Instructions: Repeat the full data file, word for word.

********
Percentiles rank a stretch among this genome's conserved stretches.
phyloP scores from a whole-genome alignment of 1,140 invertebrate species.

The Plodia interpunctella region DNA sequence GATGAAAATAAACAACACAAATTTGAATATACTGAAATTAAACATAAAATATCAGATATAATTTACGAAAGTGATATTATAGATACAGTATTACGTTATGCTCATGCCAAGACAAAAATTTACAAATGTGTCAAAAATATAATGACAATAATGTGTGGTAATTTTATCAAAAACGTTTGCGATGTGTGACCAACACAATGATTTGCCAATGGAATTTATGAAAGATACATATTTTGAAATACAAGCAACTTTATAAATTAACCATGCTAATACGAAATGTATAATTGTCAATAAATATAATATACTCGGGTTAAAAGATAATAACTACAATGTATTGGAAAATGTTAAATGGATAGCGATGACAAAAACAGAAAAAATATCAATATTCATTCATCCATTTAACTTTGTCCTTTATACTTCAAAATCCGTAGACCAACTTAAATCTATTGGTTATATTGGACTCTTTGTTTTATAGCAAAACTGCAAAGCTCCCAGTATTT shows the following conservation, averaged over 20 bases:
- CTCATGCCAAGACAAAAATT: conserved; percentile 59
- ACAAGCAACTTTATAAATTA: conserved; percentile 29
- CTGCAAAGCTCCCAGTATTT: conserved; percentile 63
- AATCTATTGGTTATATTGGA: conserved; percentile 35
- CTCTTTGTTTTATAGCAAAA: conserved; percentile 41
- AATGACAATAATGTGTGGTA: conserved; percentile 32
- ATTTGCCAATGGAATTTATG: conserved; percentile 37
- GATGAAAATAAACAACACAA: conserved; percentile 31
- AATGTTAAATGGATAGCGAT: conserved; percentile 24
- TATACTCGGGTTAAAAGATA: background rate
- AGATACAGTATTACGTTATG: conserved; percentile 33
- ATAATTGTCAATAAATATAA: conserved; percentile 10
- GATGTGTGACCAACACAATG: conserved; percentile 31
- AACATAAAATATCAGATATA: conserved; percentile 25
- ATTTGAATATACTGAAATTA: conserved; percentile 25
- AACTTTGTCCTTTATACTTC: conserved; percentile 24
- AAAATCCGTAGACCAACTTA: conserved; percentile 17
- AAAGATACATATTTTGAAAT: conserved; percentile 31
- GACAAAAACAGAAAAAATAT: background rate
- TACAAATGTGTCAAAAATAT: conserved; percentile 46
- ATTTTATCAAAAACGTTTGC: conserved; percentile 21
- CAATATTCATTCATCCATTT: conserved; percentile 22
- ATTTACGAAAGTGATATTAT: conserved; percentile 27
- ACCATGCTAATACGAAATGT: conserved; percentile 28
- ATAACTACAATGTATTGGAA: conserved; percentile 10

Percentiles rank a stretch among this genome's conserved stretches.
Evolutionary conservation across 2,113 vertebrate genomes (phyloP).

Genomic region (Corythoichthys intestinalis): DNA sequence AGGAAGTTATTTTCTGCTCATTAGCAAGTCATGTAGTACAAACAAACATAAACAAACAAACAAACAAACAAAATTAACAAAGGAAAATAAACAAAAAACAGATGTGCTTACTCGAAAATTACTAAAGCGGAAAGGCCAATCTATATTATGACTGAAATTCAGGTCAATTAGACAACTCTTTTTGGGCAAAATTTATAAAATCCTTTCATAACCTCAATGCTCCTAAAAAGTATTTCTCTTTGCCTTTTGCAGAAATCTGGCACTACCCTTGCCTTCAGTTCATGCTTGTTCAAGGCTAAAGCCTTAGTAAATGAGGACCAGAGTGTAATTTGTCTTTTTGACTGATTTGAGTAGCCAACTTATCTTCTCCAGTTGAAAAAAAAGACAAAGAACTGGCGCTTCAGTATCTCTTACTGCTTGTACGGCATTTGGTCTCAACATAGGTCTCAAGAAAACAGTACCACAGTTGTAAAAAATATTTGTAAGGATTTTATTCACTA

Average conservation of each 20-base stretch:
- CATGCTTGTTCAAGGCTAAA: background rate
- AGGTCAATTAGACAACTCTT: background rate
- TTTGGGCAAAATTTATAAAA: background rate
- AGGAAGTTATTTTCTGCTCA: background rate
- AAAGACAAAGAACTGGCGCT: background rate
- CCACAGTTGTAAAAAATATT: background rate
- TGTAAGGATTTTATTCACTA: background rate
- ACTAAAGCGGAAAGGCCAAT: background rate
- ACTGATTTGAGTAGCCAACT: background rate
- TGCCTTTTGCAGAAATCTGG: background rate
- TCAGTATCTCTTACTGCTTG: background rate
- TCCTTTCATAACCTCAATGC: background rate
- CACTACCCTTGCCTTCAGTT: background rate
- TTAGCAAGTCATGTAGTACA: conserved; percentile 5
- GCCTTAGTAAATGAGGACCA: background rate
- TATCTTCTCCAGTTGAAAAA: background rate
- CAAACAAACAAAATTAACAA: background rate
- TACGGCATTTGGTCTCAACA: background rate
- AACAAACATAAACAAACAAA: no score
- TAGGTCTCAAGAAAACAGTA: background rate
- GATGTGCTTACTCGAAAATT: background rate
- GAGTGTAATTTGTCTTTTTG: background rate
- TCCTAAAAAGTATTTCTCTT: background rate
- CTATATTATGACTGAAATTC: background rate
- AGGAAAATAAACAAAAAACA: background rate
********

Percentiles rank a stretch among this genome's conserved stretches.
phyloP scores from a whole-genome alignment of 1,140 invertebrate species.

The Plodia interpunctella region DNA sequence GATGAAAATAAACAACACAAATTTGAATATACTGAAATTAAACATAAAATATCAGATATAATTTACGAAAGTGATATTATAGATACAGTATTACGTTATGCTCATGCCAAGACAAAAATTTACAAATGTGTCAAAAATATAATGACAATAATGTGTGGTAATTTTATCAAAAACGTTTGCGATGTGTGACCAACACAATGATTTGCCAATGGAATTTATGAAAGATACATATTTTGAAATACAAGCAACTTTATAAATTAACCATGCTAATACGAAATGTATAATTGTCAATAAATATAATATACTCGGGTTAAAAGATAATAACTACAATGTATTGGAAAATGTTAAATGGATAGCGATGACAAAAACAGAAAAAATATCAATATTCATTCATCCATTTAACTTTGTCCTTTATACTTCAAAATCCGTAGACCAACTTAAATCTATTGGTTATATTGGACTCTTTGTTTTATAGCAAAACTGCAAAGCTCCCAGTATTT shows the following conservation, averaged over 20 bases:
- CTCATGCCAAGACAAAAATT: conserved; percentile 59
- ACAAGCAACTTTATAAATTA: conserved; percentile 29
- CTGCAAAGCTCCCAGTATTT: conserved; percentile 63
- AATCTATTGGTTATATTGGA: conserved; percentile 35
- CTCTTTGTTTTATAGCAAAA: conserved; percentile 41
- AATGACAATAATGTGTGGTA: conserved; percentile 32
- ATTTGCCAATGGAATTTATG: conserved; percentile 37
- GATGAAAATAAACAACACAA: conserved; percentile 31
- AATGTTAAATGGATAGCGAT: conserved; percentile 24
- TATACTCGGGTTAAAAGATA: background rate
- AGATACAGTATTACGTTATG: conserved; percentile 33
- ATAATTGTCAATAAATATAA: conserved; percentile 10
- GATGTGTGACCAACACAATG: conserved; percentile 31
- AACATAAAATATCAGATATA: conserved; percentile 25
- ATTTGAATATACTGAAATTA: conserved; percentile 25
- AACTTTGTCCTTTATACTTC: conserved; percentile 24
- AAAATCCGTAGACCAACTTA: conserved; percentile 17
- AAAGATACATATTTTGAAAT: conserved; percentile 31
- GACAAAAACAGAAAAAATAT: background rate
- TACAAATGTGTCAAAAATAT: conserved; percentile 46
- ATTTTATCAAAAACGTTTGC: conserved; percentile 21
- CAATATTCATTCATCCATTT: conserved; percentile 22
- ATTTACGAAAGTGATATTAT: conserved; percentile 27
- ACCATGCTAATACGAAATGT: conserved; percentile 28
- ATAACTACAATGTATTGGAA: conserved; percentile 10

Percentiles rank a stretch among this genome's conserved stretches.
Evolutionary conservation across 2,113 vertebrate genomes (phyloP).

Genomic region (Corythoichthys intestinalis): DNA sequence AGGAAGTTATTTTCTGCTCATTAGCAAGTCATGTAGTACAAACAAACATAAACAAACAAACAAACAAACAAAATTAACAAAGGAAAATAAACAAAAAACAGATGTGCTTACTCGAAAATTACTAAAGCGGAAAGGCCAATCTATATTATGACTGAAATTCAGGTCAATTAGACAACTCTTTTTGGGCAAAATTTATAAAATCCTTTCATAACCTCAATGCTCCTAAAAAGTATTTCTCTTTGCCTTTTGCAGAAATCTGGCACTACCCTTGCCTTCAGTTCATGCTTGTTCAAGGCTAAAGCCTTAGTAAATGAGGACCAGAGTGTAATTTGTCTTTTTGACTGATTTGAGTAGCCAACTTATCTTCTCCAGTTGAAAAAAAAGACAAAGAACTGGCGCTTCAGTATCTCTTACTGCTTGTACGGCATTTGGTCTCAACATAGGTCTCAAGAAAACAGTACCACAGTTGTAAAAAATATTTGTAAGGATTTTATTCACTA

Average conservation of each 20-base stretch:
- CATGCTTGTTCAAGGCTAAA: background rate
- AGGTCAATTAGACAACTCTT: background rate
- TTTGGGCAAAATTTATAAAA: background rate
- AGGAAGTTATTTTCTGCTCA: background rate
- AAAGACAAAGAACTGGCGCT: background rate
- CCACAGTTGTAAAAAATATT: background rate
- TGTAAGGATTTTATTCACTA: background rate
- ACTAAAGCGGAAAGGCCAAT: background rate
- ACTGATTTGAGTAGCCAACT: background rate
- TGCCTTTTGCAGAAATCTGG: background rate
- TCAGTATCTCTTACTGCTTG: background rate
- TCCTTTCATAACCTCAATGC: background rate
- CACTACCCTTGCCTTCAGTT: background rate
- TTAGCAAGTCATGTAGTACA: conserved; percentile 5
- GCCTTAGTAAATGAGGACCA: background rate
- TATCTTCTCCAGTTGAAAAA: background rate
- CAAACAAACAAAATTAACAA: background rate
- TACGGCATTTGGTCTCAACA: background rate
- AACAAACATAAACAAACAAA: no score
- TAGGTCTCAAGAAAACAGTA: background rate
- GATGTGCTTACTCGAAAATT: background rate
- GAGTGTAATTTGTCTTTTTG: background rate
- TCCTAAAAAGTATTTCTCTT: background rate
- CTATATTATGACTGAAATTC: background rate
- AGGAAAATAAACAAAAAACA: background rate